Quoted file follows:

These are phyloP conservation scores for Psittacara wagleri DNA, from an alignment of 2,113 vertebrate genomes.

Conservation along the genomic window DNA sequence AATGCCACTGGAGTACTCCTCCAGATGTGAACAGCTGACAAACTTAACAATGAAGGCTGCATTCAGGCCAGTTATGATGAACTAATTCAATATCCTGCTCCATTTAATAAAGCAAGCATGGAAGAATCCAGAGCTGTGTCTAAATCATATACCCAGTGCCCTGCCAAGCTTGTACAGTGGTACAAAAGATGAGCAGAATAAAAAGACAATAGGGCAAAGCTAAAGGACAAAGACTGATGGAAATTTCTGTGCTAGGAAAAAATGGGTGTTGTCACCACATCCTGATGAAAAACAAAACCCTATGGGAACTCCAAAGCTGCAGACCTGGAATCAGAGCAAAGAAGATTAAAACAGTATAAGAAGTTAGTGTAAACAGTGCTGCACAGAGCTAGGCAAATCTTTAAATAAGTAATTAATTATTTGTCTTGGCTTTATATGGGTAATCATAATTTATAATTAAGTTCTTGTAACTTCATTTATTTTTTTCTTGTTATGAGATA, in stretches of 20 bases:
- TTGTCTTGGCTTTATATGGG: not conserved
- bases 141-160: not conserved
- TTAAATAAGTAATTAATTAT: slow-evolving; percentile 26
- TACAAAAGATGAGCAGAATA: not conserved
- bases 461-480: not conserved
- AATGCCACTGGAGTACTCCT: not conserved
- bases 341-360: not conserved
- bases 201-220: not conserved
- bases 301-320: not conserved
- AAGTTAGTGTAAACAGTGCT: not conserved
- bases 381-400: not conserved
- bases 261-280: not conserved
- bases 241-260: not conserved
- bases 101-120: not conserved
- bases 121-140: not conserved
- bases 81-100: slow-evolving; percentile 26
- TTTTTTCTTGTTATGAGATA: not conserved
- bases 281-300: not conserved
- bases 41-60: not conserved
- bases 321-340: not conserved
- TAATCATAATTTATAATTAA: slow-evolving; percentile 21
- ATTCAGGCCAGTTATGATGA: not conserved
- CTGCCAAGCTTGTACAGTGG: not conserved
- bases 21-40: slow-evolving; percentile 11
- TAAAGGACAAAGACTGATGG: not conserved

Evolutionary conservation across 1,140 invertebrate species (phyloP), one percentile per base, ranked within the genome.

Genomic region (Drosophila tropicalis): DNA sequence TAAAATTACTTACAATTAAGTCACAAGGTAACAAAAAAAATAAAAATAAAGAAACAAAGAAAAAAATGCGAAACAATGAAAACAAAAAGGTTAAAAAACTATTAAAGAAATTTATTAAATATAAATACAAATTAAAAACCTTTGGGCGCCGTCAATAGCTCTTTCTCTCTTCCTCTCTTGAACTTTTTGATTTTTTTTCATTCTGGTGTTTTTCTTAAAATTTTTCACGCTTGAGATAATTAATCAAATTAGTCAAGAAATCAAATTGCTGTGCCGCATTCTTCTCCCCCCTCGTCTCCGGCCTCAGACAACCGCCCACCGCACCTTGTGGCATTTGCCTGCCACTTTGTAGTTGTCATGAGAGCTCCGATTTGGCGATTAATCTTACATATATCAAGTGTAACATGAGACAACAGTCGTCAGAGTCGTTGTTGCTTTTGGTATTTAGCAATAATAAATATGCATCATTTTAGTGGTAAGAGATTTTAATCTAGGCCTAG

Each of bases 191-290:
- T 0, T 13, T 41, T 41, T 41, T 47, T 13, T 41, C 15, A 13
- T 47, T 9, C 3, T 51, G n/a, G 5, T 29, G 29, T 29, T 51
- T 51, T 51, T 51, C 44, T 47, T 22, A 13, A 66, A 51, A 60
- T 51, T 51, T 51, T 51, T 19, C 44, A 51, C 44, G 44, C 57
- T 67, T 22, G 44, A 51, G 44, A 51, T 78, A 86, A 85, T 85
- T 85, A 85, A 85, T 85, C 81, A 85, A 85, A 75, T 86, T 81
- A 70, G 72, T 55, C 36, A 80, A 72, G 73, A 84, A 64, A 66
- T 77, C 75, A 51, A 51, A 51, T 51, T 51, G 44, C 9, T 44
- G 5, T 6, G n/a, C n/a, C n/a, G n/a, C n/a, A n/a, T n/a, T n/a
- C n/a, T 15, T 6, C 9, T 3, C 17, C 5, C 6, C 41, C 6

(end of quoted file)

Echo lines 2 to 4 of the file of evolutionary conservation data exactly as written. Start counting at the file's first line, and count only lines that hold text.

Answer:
Conservation along the genomic window DNA sequence AATGCCACTGGAGTACTCCTCCAGATGTGAACAGCTGACAAACTTAACAATGAAGGCTGCATTCAGGCCAGTTATGATGAACTAATTCAATATCCTGCTCCATTTAATAAAGCAAGCATGGAAGAATCCAGAGCTGTGTCTAAATCATATACCCAGTGCCCTGCCAAGCTTGTACAGTGGTACAAAAGATGAGCAGAATAAAAAGACAATAGGGCAAAGCTAAAGGACAAAGACTGATGGAAATTTCTGTGCTAGGAAAAAATGGGTGTTGTCACCACATCCTGATGAAAAACAAAACCCTATGGGAACTCCAAAGCTGCAGACCTGGAATCAGAGCAAAGAAGATTAAAACAGTATAAGAAGTTAGTGTAAACAGTGCTGCACAGAGCTAGGCAAATCTTTAAATAAGTAATTAATTATTTGTCTTGGCTTTATATGGGTAATCATAATTTATAATTAAGTTCTTGTAACTTCATTTATTTTTTTCTTGTTATGAGATA, in stretches of 20 bases:
- TTGTCTTGGCTTTATATGGG: not conserved
- bases 141-160: not conserved